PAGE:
Sir: How sad is it that, in what turned out to be the last years of his life, the great Bill Leak had to face serious and disruptive threats to his life from Islamists who violently objected to some of his cartoons and thus rejected the whole western liberal concept of free speech. In order to lessen the threat from Islamo-Fascists and other enemies of freedom I would urge all newspapers and other media outlets to publicly commit to joining in solidarity with every journal or journalist who, like Bill Leak, falls foul of these tyrants. By joining in solidarity I do not mean just supportive words I mean re-publication. If all round the free world tens of thousands of newspapers and other media outlets commit to republishing the cartoons or articles, the enemies of freedom fail.
Freedom-loving people throughout the democratic world need to stand together against threats, bullying and censorship. During the dark days of World War II, Winston Churchill told the Nazis “Do your worst and we shall do our best”. This is the attitude that the democratic nations and all who believe in freedom must adopt towards those who would attempt to silence and terrorise us.
Dr Bill Anderson
Surrey Hills, Vic.
Sir: So terribly sad – Bill Leak has died in hospital of a suspected heart attack. This was a talent the country could not afford to lose. I hope that we may now get some action on 18C with the repeal of the salient clause and the excision of the contentious words in Bill’s honour. The revision could be called Leak’s Law.
Sir: The argument that Islam has strong feminist credentials (based on what the Prophet Mohammed did in the 7th century) is not unfamiliar. But it’s exasperating, considering the situation of women now in Iran, Saudi Arabia, etc, as Ida Lichter notes in her excellent article (Islam’s women, 4 March).
If people really believe the Prophet moved to improve the lot of women, I wish they’d emulate that aspect of his project. But I don’t hear raised Muslim voices insisting that – despite conventions under Islamic law – the Prophet would have wanted women in the 21st century to have equal rights in marriage, divorce, child custody, inheritance and so on.
Pope Francis’s mission
Sir: Despite Damian Thompson’s intimations (‘The plot against the Pope’, 11 March), Pope Francis is going nowhere except onwards and upwards. Jorge Bergoglio has a loving family background which gives him a mature, balanced personality. He is gifted with a fine, open mind, underpinned by an Ignatian spirituality which reminds him of his sinfulness and his constant need for God’s grace. He also has vast experience of the pastoral ministry in the Buenos Aires slums.
No doubt there is a ‘Borgia’ element in the Vatican. This lust for power is not at all what the crucified Christ encouraged in His disciples. As the Pope presses on with the belated but vital reform of the Catholic church, we pray, and he must watch his back.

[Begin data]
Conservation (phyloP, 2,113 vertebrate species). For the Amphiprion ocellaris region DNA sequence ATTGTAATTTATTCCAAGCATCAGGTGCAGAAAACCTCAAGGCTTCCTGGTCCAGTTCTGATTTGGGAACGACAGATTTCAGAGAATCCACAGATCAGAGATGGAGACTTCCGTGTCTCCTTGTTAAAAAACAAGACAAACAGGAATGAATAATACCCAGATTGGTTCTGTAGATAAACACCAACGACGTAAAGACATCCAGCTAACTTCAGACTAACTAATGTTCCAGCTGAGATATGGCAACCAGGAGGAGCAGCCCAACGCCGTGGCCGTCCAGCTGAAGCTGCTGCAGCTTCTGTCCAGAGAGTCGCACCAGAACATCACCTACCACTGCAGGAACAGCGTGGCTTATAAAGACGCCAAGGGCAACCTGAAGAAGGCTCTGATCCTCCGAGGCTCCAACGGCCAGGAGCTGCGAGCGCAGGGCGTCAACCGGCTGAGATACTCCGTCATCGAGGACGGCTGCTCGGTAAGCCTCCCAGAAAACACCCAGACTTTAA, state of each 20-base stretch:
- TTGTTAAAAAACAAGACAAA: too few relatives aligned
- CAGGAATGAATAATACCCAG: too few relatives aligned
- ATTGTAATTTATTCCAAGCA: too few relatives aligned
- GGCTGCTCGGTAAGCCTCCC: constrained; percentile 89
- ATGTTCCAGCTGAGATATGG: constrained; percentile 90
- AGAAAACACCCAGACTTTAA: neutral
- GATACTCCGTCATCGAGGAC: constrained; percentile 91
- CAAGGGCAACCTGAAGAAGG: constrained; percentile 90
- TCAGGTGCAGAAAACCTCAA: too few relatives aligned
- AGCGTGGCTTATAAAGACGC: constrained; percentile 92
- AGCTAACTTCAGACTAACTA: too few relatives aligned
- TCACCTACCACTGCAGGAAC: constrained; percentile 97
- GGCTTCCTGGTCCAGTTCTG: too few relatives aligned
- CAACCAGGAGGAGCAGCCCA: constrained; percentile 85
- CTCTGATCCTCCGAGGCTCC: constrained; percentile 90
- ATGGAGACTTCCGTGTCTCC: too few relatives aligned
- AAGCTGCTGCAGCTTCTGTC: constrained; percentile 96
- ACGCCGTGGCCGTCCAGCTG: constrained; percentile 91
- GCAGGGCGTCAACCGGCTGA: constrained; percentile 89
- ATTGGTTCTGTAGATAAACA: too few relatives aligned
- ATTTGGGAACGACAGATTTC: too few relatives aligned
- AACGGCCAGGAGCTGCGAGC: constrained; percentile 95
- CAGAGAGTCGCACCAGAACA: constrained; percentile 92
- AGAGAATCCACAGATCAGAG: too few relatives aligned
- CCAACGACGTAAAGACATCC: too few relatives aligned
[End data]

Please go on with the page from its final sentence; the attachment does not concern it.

Father John Buckley
When to jump ship
Sir: Surely Nicola Sturgeon and the SNP have called for a second referendum too early? If, as they seem to believe, Brexit will be a disaster for the UK economy, then why don’t they wait for that disaster to unfold and then call a referendum when they could almost be guaranteed to win it? As it is, we will probably still be negotiating the terms of our exit next autumn and it must be doubtful that the Scots will be keen to make the decision to jump ship before they know whether it is likely to hit the rocks or not.
Were warnings heeded?
Sir: Discussing a possible second Scottish independence referendum, your Scotland editor, Alex Massie, writes: ‘The economic warnings before the Brexit vote were equally virulent, yet made no impact’ (‘Back into battle’, 4 March). I don’t know what evidence he has for that. My impression, and I was involved in the Brexit campaign, was that they had a perceptible impact, and that had they not been widely (albeit erroneously) believed, the Leave majority would have been considerably larger.
House of Lords, London SW1
A rocket for the Trust
Sir: May I add something to Harry Mount’s account of the National Trust’s activities? (‘Dumbing down the house’, 11 March) In January, the National Trust decided to close George Stephenson’s birthplace — a cottage near Wylam — for the whole of 2017. Attributing this to ‘rising costs and a decline in visitor numbers’, the National Trust described the closure as ‘temporary’, adding: ‘Throughout the year we will be looking at other ways to engage with visitors and tell the story of young George.’ Aside from the question of what form this engagement will take, I would have thought that less interpretative signage in the south might have meant funds were available to keep open this historically significant property in the north. The Trust’s ‘Visit the North-East’ webpage suggests: ‘Lose yourself in the dunes of the Northumberland Coast.’ Would it be too much to hope that some of its directors follow this advice?